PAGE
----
By 2030, Africa must provide power to 90 million people yearly and wean 130 million people off of polluting cooking fuels. While some nations, like Kenya, are ahead in the switch to green energy, others are still far behind, according to Kenya’s Energy and Petroleum Cabinet Secretary Davis Chirchir, speaking at the Green Energy Conference in Nairobi.
He said that up until 2040, the continent will need an estimated $100 billion yearly to make a successful transition. According to him, Kenya has made enormous strides in recent years to expand its clean and green energy capacity, and it is currently at the forefront of the development of renewable energy, notably geothermal and wind power.
“Kenya has slowly but surely been working around this challenge. Following increased investment in the sector, about 87 percent of the power generated in the country now comes from renewable energy sources,” he said.
The region can develop into a clean energy superpower by combining its energy networks and emphasizing renewable energy sources, he continued, avoiding the trap of outdated, centralized fossil fuel infrastructure that exacerbates the climate catastrophe.
Kenya has launched a daring green development plan with the goal of using 100% renewable energy by 2030. According to Chirchir, this comprehensive strategy also promotes green transportation, eco-friendly urbanization, sustainable agriculture, and green industry. Kenya’s grid is currently 92% renewable.
Kenya was included in a list of nations last month that would share Sh12.5 billion ($88.9 million) in funding for renewable energy projects from the United States Agency for International Development (USAID).
The installation of 10 million on-grid and off-grid connections for an estimated 50 million people in sub-Saharan Africa will be funded by the billions to be released through the Power Africa program for East and Central Africa.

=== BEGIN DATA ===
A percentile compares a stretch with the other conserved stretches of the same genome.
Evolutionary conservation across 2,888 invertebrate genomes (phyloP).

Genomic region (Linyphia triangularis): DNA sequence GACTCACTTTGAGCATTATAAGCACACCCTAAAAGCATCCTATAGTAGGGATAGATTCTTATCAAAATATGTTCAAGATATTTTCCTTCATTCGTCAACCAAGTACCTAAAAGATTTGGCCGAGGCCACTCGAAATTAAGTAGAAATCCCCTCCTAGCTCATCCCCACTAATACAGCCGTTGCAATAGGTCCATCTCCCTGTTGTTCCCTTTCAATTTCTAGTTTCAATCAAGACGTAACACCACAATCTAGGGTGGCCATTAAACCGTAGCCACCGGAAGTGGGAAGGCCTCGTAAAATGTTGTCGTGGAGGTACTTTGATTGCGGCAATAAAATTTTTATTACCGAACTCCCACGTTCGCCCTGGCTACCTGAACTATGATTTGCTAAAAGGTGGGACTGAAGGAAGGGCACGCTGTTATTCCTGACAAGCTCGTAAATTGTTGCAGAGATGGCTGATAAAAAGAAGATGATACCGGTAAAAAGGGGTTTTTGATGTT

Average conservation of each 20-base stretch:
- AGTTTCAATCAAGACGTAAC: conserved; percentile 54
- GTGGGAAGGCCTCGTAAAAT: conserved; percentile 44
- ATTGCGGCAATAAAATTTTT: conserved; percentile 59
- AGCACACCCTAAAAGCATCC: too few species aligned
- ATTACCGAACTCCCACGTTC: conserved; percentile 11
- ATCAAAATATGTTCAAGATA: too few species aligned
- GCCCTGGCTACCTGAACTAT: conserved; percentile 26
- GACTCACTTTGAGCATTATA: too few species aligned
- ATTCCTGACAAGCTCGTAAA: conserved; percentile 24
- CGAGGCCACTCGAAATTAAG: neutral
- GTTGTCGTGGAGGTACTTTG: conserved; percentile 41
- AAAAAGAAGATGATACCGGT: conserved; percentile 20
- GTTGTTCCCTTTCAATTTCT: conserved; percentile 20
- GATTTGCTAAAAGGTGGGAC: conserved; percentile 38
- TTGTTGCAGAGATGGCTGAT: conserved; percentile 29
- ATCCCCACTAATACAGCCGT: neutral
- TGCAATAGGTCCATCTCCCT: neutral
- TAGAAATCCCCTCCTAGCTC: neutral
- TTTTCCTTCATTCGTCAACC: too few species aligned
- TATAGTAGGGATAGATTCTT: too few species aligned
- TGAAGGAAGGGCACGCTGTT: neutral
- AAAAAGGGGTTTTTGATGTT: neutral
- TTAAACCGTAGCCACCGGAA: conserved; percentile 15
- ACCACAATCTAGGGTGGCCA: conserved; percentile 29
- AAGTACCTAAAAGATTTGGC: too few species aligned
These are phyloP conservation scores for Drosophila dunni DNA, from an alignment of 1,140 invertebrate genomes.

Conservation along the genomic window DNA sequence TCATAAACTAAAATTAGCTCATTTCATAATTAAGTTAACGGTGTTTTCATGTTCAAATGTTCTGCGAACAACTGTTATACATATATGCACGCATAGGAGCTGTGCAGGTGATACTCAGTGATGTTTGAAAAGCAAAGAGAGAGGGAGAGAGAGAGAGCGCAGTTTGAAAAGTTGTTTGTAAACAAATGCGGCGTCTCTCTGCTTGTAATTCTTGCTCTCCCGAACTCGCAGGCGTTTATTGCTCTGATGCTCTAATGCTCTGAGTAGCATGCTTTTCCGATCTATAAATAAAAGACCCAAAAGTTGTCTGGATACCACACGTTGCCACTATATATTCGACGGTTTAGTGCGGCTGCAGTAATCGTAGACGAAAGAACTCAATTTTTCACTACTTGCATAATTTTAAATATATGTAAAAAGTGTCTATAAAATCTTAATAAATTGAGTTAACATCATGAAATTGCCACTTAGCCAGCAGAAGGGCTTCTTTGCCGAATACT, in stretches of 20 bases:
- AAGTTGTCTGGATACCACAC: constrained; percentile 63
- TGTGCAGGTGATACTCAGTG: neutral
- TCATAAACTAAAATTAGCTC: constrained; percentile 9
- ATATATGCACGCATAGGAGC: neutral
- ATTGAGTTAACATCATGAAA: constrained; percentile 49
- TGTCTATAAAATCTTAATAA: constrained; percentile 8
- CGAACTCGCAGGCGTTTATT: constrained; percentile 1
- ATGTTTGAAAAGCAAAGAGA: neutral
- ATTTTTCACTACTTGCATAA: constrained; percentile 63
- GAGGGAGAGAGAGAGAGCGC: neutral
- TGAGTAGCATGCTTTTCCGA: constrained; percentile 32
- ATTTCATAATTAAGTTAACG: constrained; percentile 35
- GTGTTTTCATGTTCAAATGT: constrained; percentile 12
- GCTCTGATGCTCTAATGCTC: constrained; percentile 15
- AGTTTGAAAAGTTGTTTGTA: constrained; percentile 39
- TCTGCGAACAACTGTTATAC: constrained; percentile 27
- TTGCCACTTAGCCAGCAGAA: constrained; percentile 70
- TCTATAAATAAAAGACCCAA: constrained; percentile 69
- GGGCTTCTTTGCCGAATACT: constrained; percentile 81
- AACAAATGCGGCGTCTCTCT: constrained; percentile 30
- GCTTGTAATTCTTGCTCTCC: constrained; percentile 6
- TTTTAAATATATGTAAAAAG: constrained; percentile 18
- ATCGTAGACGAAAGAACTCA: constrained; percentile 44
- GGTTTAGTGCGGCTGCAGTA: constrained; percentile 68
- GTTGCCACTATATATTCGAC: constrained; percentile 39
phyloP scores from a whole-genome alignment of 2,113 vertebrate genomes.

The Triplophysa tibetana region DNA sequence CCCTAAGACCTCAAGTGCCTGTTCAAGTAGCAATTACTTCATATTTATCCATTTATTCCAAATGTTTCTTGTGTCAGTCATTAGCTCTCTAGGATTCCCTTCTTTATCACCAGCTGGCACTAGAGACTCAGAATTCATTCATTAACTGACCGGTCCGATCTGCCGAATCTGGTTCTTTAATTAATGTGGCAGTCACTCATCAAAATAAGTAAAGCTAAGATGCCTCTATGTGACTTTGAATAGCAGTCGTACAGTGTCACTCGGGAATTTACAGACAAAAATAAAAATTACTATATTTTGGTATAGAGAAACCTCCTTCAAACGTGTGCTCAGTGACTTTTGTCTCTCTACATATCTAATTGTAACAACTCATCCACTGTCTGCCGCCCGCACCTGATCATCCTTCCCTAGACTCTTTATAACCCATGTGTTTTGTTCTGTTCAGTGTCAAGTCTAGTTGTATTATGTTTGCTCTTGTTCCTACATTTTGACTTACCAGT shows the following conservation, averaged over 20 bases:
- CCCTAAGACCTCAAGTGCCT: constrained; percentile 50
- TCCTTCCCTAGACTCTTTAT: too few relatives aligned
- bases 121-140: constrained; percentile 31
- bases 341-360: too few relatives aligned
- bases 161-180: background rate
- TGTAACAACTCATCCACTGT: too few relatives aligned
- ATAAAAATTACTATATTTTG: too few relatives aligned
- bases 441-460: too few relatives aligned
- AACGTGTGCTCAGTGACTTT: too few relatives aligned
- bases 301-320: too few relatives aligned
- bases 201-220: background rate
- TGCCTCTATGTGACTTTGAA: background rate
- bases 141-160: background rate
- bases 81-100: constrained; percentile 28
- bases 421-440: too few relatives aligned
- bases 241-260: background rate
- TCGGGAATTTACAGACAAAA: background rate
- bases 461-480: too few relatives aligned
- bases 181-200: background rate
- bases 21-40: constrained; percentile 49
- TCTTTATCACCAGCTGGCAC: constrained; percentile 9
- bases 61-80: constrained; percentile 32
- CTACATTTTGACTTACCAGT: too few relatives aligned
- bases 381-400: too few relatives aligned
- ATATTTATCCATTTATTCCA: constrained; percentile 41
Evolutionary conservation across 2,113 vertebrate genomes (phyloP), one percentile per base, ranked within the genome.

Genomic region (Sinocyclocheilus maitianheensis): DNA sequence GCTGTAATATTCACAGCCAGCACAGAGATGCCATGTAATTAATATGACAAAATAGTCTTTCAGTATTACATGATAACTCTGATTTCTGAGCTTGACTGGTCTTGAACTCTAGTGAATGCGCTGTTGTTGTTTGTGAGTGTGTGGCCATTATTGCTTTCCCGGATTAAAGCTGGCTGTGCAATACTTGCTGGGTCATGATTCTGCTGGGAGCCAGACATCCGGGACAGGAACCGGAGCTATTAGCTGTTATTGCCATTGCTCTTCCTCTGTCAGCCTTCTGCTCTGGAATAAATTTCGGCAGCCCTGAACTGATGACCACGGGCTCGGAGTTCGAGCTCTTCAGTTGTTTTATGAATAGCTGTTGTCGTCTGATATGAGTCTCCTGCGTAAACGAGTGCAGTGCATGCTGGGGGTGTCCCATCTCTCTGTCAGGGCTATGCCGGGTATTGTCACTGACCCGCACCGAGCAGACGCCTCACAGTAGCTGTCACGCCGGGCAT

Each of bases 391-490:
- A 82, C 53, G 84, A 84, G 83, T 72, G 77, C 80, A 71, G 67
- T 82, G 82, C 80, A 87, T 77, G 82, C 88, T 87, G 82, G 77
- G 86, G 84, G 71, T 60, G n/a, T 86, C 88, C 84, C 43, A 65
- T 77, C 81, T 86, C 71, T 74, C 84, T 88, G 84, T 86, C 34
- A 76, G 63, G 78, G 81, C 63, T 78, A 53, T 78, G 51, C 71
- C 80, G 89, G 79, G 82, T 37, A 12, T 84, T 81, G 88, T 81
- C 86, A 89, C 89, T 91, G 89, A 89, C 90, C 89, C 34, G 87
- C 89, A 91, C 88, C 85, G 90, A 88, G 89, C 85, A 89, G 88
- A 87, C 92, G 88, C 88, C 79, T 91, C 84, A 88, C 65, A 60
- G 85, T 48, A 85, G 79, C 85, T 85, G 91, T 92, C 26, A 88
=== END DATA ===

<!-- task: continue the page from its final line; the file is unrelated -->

The choice to bring the Clean Energy Conference to Africa, according to Stephen Kuria, chairman of the conference and a representative of the Australia Africa Energy and Minerals Institute (AAEMI), demonstrates the enormous advancements the continent has achieved in the field of clean energy.
“Mining has anchored the energy sector, and as we transition into clean energy, it will prove even more critical. This conference will catalyze African-led conversations focused on environmental stewardship, innovation, and revenue generation across various sectors,” he said.
The meeting supported a recent study titled “Just Transition: A Climate, Energy, and Development Vision for Africa,” which was written by a group of independent climate and energy experts and emphasized the continent’s ability to move away from fossil fuel dependence.
The research issues a warning against the fatal fixation of the Global North with unclean energy, which has left Africans vulnerable to the effects of the climate catastrophe.
The study emphasizes the need for immediate action to solve persistent issues including energy poverty, regional conflict, economic instability, and patriarchal oppression. It does this by drawing on Africa’s unique economies, resources, ecosystems, and cultures.
The research stresses the necessity of a transition away from community-based agroecological systems that support food sovereignty, climate resilience, and stable livelihoods and toward export-oriented, cash-crop agriculture.
It also urges the creation of a Pan-African industrial policy with an emphasis on the growth of internal markets, the development of African resources, and the creation of jobs for Africans.
In 2022, 970 million people lacked access to clean energy for cooking, and at least 600 million people did not have access to electricity.